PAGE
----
For Live Experimental Interactive Television (LEIT) class this week we were asked to watch a live television broadcast and think of ways that it can be made interactive.  This worked well with my plans of getting to watch one of the few Pittsburgh Penguins hockey games that are televised here.  As far as adding interactivity in to this type of programming a few things came to mind.  One is that during intermission there is often a player or two that is interviewed.  Often that is dictated by their play (someone scores a goal that period).  An alternative to this system, could be for users to send in SMS messages voting for who they would like to hear from during intermission.  Away from the television and moving on to the computer screen, I thought it could be interesting if the camera selections or commentary could be influenced by keywords that occur in conversation amongst a chat room embedded into the site displaying the game.  Those are just a few thoughts so far, but it will be interesting to shift to this frame of mind in the future and continue to think of more.

Social Instrument v2 (in the making)

// December 27th, 2009 // No Comments » // Physical Computing

Social Instrument v2

I’ve continued on work from the first social instrument I created at the beginning of the semester.  With that one I wanted to make the interaction with the device as simple as possible and let the users focus on the interaction with each other instead.  With this second iteration I wanted to maintain that relationship but at the same time push it a little further.  This version now uses Ableton Live to generate the audio (using MIDI).  The users now have some additional controls.  Each have different controls available to them with the exception of a button to trigger notes being the common element between the two interfaces.  On one side there are controls for: note, tempo, reverb and playback.  On the other side there are controls for: instrument, volume, distortion and recording.  Also new in this version is a shared space.  It acts as both a form of feedback as well as introducing a new social interaction.  In addition to lights that indicate recording status and tempo, there will be a proximity sensor that controls pitch bend.  Seeing as this will be located in the middle, it becomes a different social interaction as it is the only control that the two users have to share.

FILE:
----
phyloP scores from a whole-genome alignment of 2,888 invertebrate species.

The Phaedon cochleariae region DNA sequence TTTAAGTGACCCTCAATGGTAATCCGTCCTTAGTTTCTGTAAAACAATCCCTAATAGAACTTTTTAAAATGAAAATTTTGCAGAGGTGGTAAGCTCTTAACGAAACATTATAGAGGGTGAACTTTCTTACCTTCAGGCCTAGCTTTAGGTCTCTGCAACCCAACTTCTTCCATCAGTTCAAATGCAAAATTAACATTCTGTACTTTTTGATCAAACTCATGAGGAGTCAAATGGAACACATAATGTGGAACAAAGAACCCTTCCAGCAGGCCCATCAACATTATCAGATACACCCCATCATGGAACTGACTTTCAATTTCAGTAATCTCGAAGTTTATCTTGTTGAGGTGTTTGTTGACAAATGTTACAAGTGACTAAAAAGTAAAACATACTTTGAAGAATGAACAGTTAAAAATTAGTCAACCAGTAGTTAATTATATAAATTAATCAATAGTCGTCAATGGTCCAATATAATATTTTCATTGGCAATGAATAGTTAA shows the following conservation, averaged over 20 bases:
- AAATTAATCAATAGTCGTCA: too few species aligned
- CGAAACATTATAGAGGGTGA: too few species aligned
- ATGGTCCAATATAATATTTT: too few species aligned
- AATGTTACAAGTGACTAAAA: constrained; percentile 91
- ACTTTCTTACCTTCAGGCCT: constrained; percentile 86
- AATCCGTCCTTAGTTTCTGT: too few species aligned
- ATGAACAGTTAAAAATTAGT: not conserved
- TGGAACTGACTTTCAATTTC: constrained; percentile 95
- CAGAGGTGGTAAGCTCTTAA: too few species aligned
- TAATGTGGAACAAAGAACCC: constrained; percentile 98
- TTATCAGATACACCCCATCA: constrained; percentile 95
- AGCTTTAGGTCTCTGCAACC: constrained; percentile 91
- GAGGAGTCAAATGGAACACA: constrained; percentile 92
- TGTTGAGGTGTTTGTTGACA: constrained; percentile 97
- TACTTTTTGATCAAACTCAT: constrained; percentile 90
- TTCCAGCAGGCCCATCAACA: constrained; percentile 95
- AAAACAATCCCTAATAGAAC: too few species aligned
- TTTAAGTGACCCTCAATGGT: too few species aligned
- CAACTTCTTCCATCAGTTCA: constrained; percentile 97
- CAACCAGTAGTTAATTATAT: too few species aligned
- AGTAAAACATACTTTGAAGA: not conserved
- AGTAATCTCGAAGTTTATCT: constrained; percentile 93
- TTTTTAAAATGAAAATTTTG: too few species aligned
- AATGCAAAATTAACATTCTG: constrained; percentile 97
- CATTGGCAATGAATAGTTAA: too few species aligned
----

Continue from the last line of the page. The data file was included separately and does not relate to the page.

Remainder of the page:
With the addition of these added controls, the two users have to work harder and place an added focus on the way they communicate in order to create interesting melodies.  I have been prototyping what I have so far and am now moving on to building a more permanent structure for the instrument.  In doing so I am designing the interface in a flexible way so that I can easily make changes as I learn more from further user testing.  I now have the laser cutting done and all of the wood cut.  At this point I have a bit more sanding to do and a clear coat to apply to the enclosure.  After that I just need to assemble everything and reconnect all of the wiring.  Once the rest of the fabrication is done I’ll post some more documentation of the final result.  In the meantime, you can see some more photos and a video that demos it’s functionality here.

Lie detecting musical instrument

// November 25th, 2009 // No Comments » // Physical Computing

lie detector

I had been struggling with indecision in regards to my final project for physical computing. This struggle led to combining a few of the ideas I had.  Namely a social game involving lie detectors and the social instrument I created for my first assignment. I recently ordered a lie detector kit from madlab to test out. The way that it works is to calibrate the device to the galvanic skin response of the user (detecting how much resistance is created by introducing the user into the circuit), and then detecting changes in resistance to determine if the person begins to sweat. Given the assumptions this technique relies on, it is by no means accurate. So instead of using the device for it’s intended purpose I am instead going to use it for what the device actually senses.

The project is going to be a musical interface that senses changes in the body and uses them to manipulate the performance. The transition to this idea is a reflection on the thought that there are many similarities in the way the body responds to lying and the pressure of performing. I want to use these responses in a way to constrain a musical performance. I find the thought interesting that an instrument can have both elements that you have control over and also ones that you don’t (I say that loosely to illustrate the point). In that regard, I plan on using the drawing relationships such sweating/temperature to volume and pulse to tempo. This creates an interesting dynamic between the performer and their instrument. As performance is something that already can illicit a sense of nervousness for many performers, users of this device will have be even more self aware to avoid the outcomes that may make them nervous in the first place.

Next, I am considering if there are any other sensors I would like to incorporate and start to build the controller that would house these sensors. For now I am going with something in the realm of a glove, but that may change as I work further through some of these ideas. More updates to follow.